In a recent set aside action, the Singapore Court of Appeal (SGCA) has once again demonstrated its pro-arbitration stance. Being a Model Law jurisdiction, the Singapore courts will only set aside arbitral awards on limited grounds, for example, for breach of Singapore’s public policy and breach of natural justice. In CEF and other v CEH, … Continue reading Singapore Court of Appeal partially sets aside arbitral award for breach of the fair hearing rule, and declines to adopt the “no evidence rule” as part of Singapore law
On 9 December 2021, the Supreme Court of Russia issued a ruling in the case of JSC Uraltransmash v PESA (the decision) on the interpretation of legislative amendments made to the Russian Arbitrazh (Commercial) Procedure Code (the amendments). These provide for exclusive jurisdiction of Russian state courts over certain disputes involving sanctioned persons and disputes … Continue reading Russian sanctions and anti-suits: a new legal torpedo?
While the decision to leave the EU in 2016 may now seem like it was in the distant past, its repercussions continue to shape the future of the English legal profession. For arbitration, the disruption has created new opportunities and unforeseen obstacles. Jurisdictional clauses that once seemed adequate now appear lacking. The uncertainty surrounding English … Continue reading Arbitration in flux: Brexit and UK’s place in international arbitration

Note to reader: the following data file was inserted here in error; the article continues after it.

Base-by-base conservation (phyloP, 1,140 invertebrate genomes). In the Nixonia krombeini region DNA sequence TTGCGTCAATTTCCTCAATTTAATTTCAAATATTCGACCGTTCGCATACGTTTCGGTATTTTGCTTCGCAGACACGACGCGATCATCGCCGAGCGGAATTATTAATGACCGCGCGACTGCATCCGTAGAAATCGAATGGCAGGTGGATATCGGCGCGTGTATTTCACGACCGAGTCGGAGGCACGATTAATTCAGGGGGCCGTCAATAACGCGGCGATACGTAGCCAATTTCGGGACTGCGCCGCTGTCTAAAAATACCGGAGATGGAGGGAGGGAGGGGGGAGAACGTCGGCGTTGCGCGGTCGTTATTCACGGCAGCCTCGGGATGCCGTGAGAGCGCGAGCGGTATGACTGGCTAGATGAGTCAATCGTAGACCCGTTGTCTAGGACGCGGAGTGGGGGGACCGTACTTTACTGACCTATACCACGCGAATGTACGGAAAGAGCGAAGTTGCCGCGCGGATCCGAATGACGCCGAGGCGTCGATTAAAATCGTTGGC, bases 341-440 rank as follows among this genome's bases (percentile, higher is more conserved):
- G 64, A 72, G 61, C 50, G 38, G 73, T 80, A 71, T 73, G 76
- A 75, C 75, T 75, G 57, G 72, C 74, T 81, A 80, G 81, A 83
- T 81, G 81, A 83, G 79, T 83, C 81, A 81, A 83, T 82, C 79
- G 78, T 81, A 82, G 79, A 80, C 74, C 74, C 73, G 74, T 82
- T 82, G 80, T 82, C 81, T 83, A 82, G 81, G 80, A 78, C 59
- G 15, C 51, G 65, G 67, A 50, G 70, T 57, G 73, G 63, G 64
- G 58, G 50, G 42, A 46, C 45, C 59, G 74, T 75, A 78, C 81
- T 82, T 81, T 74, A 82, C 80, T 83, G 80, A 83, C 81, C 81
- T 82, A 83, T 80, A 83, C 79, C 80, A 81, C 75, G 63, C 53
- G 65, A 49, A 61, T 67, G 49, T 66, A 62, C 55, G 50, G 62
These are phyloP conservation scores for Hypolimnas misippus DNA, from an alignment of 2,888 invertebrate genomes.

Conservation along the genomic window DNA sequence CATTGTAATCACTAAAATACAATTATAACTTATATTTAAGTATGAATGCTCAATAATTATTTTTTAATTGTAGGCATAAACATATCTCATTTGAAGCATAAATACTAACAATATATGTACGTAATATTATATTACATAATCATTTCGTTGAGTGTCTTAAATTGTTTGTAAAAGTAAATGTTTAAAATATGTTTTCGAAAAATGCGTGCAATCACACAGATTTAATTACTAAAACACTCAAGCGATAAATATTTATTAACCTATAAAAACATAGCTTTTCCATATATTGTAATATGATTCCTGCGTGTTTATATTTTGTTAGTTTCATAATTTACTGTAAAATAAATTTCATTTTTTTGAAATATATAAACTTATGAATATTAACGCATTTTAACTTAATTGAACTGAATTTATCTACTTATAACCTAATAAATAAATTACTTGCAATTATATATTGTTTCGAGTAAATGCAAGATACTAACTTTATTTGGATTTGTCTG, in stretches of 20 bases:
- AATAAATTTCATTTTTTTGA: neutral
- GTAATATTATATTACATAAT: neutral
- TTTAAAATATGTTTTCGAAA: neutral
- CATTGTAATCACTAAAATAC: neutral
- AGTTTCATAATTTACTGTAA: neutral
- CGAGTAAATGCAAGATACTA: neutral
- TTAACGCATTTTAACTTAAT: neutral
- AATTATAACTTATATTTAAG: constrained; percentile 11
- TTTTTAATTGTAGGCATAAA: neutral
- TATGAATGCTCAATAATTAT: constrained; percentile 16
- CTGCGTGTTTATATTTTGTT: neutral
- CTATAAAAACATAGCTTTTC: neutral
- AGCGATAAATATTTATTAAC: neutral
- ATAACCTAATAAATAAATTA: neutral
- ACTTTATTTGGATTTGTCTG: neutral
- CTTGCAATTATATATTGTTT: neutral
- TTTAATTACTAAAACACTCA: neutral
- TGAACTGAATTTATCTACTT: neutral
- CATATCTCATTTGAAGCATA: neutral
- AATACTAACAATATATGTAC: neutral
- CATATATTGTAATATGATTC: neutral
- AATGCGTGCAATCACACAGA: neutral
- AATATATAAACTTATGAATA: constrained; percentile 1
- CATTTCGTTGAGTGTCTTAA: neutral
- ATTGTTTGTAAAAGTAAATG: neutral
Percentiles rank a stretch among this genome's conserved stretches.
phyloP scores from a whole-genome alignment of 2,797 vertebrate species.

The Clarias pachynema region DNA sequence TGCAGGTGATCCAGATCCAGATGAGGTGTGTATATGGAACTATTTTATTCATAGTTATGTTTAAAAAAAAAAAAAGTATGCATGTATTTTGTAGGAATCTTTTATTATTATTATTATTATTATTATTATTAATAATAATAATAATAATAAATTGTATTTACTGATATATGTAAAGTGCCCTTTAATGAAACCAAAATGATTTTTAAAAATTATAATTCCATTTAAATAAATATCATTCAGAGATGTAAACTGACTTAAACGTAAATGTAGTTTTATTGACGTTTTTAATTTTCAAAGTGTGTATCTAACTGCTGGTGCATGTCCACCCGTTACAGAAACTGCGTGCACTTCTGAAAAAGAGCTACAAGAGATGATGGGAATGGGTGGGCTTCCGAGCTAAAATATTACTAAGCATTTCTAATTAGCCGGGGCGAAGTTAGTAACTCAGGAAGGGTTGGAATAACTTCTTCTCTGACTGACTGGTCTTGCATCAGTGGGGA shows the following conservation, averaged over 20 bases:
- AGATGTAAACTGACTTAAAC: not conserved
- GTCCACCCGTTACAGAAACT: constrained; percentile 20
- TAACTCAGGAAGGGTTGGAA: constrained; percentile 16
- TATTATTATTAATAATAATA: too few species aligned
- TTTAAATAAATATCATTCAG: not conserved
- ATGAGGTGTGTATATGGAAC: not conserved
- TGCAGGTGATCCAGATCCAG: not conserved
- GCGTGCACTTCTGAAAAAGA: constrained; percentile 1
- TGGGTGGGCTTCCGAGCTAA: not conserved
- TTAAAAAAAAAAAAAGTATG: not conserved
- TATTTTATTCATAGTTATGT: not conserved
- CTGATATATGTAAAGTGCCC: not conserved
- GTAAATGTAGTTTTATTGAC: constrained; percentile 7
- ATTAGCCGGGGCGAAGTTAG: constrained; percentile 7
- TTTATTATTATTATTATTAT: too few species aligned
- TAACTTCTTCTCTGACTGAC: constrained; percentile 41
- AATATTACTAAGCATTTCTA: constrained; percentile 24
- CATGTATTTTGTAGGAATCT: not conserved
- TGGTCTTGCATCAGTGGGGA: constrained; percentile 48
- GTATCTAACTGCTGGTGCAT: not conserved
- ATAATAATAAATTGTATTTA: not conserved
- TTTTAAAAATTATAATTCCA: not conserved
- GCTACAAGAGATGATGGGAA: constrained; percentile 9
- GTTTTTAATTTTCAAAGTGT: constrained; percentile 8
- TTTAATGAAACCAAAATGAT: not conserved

It is no secret that international arbitration proceedings can have a significant carbon footprint owing to a number of factors, ranging from large volumes of paperwork to international travel, particularly in cross-border disputes and complex matters which require the involvement of multiple witnesses, experts, and counsel from various jurisdictions. However, in recent years, organisations have … Continue reading Remote Hearings: The New Normal for Greener Arbitration?
Scottish energy company Cairn Energy plc (Cairn) has sought to enforce a $1.3 billion investment treaty award against the assets of India’s national airline, Air India.
Arbitrator bias has the potential to rock the very foundation of international arbitration. The principle that arbitrators must be impartial and independent from the parties is fundamental and uncontroversial among arbitration users. The understanding of what constitutes bias in concrete terms, however, is still open to debate.